Reactive oxygen species (ROS) are constantly produced in biological tissues and play a role in various signalling pathways. Abnormally high ROS concentrations cause oxidative stress associated with tissue damage and dysregulation of physiological signals. There is growing evidence that oxidative stress increases with age. It has also been shown that the life span of worms, flies and mice can be significantly increased by mutations which impede the insulin receptor signalling cascade. Molecular studies revealed that the insulin-independent basal activity of the insulin receptor is increased by ROS and downregulated by certain antioxidants. Complementary clinical studies confirmed that supplementation of the glutathione precursor cysteine decreases insulin responsiveness in the fasted state. In several clinical trials, cysteine supplementation improved skeletal muscle functions, decreased the body fat/lean body mass ratio, decreased plasma levels of the inflammatory cytokine tumour necrosis factor α (TNF-α), improved immune functions, and increased plasma albumin levels. As all these parameters degenerate with age, these findings suggest: (i) that loss of youth, health and quality of life may be partly explained by a deficit in cysteine and (ii) that the dietary consumption of cysteine is generally suboptimal and everybody is likely to have a cysteine deficiency sooner or later.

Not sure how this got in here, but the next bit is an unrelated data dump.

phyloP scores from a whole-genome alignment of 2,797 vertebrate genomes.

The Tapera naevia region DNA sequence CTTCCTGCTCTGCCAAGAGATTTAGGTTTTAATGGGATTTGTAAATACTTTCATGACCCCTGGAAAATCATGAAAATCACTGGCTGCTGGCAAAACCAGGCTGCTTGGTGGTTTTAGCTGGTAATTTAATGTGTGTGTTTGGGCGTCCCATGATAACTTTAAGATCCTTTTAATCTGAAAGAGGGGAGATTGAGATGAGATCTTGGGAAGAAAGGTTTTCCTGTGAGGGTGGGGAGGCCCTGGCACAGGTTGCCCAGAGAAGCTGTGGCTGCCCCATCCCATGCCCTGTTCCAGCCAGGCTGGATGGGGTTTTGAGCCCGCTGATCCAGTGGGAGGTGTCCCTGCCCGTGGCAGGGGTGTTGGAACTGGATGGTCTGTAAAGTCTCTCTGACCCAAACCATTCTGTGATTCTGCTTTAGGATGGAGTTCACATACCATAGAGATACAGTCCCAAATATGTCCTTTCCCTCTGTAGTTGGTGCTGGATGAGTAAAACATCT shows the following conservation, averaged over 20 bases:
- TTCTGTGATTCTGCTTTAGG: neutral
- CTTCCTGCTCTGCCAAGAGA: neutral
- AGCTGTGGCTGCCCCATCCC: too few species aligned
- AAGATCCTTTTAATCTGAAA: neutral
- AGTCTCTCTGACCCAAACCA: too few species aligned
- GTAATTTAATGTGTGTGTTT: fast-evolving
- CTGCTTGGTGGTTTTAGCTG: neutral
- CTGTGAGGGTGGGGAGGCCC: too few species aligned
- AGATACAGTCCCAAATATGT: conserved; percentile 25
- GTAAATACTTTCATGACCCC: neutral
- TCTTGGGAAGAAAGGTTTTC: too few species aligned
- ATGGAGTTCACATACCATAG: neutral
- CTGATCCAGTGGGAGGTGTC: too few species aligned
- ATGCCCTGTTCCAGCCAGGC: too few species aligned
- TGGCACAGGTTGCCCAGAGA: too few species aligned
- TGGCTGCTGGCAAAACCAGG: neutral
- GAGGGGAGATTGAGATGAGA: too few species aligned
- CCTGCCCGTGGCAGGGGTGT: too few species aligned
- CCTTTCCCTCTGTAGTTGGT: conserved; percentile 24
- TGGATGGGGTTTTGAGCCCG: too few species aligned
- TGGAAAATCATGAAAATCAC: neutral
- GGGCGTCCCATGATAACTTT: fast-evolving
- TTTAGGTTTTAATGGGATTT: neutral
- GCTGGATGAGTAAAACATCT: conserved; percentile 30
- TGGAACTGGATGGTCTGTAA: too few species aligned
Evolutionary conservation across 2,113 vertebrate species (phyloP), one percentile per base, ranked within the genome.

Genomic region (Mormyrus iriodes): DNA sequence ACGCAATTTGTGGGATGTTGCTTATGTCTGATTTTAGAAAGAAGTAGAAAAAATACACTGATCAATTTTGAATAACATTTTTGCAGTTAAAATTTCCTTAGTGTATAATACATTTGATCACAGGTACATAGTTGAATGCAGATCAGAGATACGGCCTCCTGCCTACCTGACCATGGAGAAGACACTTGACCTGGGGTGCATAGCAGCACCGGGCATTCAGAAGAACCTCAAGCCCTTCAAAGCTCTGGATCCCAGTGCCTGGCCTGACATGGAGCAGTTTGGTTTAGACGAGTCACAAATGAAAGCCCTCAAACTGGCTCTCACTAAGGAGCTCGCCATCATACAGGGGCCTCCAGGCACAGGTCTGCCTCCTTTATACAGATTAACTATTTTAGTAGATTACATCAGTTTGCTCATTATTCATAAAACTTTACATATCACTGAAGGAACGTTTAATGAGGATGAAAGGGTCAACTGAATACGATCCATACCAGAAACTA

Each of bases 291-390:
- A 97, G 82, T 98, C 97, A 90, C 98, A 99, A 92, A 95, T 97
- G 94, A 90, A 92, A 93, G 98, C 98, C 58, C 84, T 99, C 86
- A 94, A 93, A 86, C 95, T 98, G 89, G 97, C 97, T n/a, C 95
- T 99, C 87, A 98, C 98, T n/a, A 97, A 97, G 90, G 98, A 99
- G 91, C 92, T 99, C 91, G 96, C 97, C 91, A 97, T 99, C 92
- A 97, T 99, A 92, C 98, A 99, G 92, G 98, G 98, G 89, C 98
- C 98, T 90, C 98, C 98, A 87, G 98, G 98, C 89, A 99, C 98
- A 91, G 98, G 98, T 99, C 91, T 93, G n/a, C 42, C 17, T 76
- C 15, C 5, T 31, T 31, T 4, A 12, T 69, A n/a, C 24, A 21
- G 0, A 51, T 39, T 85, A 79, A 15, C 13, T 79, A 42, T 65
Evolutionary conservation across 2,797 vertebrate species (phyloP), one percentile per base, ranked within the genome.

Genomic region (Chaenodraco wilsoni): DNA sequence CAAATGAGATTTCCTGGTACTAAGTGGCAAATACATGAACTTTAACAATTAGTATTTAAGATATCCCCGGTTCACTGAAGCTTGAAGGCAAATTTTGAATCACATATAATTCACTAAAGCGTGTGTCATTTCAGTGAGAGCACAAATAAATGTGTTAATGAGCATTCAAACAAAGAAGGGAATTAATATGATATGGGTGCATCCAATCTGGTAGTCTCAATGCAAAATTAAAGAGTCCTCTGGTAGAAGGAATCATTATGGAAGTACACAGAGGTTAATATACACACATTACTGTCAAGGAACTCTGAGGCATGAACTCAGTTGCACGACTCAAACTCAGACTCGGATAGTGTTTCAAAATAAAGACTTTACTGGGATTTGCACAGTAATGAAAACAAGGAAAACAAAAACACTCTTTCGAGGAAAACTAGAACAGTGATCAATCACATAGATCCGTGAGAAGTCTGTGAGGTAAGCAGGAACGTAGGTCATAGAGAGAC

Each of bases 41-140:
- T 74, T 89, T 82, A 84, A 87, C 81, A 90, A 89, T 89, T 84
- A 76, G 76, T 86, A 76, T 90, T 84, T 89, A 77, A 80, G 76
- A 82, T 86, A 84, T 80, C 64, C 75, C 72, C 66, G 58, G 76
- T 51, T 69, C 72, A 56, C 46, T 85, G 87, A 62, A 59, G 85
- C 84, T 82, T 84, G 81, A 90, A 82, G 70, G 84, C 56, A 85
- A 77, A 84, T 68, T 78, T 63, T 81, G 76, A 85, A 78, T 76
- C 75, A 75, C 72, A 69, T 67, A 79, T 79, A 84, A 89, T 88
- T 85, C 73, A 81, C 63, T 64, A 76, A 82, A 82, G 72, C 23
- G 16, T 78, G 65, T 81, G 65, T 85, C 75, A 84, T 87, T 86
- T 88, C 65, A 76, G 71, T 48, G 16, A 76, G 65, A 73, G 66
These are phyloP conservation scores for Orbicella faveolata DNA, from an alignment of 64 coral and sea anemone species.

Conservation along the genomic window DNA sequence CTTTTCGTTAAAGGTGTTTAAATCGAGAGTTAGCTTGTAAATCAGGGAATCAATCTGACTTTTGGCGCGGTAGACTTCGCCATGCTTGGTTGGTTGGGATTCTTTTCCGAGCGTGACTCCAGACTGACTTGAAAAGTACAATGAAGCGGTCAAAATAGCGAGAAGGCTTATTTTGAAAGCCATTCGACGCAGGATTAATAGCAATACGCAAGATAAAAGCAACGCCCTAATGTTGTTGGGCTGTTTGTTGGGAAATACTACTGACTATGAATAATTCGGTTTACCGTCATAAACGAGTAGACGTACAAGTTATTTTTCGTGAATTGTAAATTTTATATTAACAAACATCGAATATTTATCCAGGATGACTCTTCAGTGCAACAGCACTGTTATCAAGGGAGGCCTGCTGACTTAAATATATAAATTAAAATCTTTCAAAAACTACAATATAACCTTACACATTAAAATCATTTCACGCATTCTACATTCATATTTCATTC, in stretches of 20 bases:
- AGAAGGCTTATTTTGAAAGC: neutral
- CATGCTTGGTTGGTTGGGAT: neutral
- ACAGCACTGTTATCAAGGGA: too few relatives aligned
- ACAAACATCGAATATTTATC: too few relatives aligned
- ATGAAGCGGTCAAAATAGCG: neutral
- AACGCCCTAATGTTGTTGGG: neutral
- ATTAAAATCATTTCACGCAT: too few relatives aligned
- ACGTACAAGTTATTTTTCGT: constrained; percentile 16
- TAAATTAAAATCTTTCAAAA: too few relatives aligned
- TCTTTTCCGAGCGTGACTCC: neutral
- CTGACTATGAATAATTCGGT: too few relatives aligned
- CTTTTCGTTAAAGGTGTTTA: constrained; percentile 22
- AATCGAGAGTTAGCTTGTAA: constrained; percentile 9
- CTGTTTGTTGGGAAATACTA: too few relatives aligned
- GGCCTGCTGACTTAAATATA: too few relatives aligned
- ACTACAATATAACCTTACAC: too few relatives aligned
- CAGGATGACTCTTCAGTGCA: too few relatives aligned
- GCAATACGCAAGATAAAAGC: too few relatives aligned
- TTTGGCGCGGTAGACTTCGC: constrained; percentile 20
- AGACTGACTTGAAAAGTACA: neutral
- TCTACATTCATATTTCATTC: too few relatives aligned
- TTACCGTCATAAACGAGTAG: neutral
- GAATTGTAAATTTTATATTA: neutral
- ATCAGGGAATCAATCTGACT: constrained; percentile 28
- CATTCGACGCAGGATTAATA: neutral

One contribution of 18 to a Theme Issue ‘Reactive oxygen species in health and disease’.
- © 2005 The Royal Society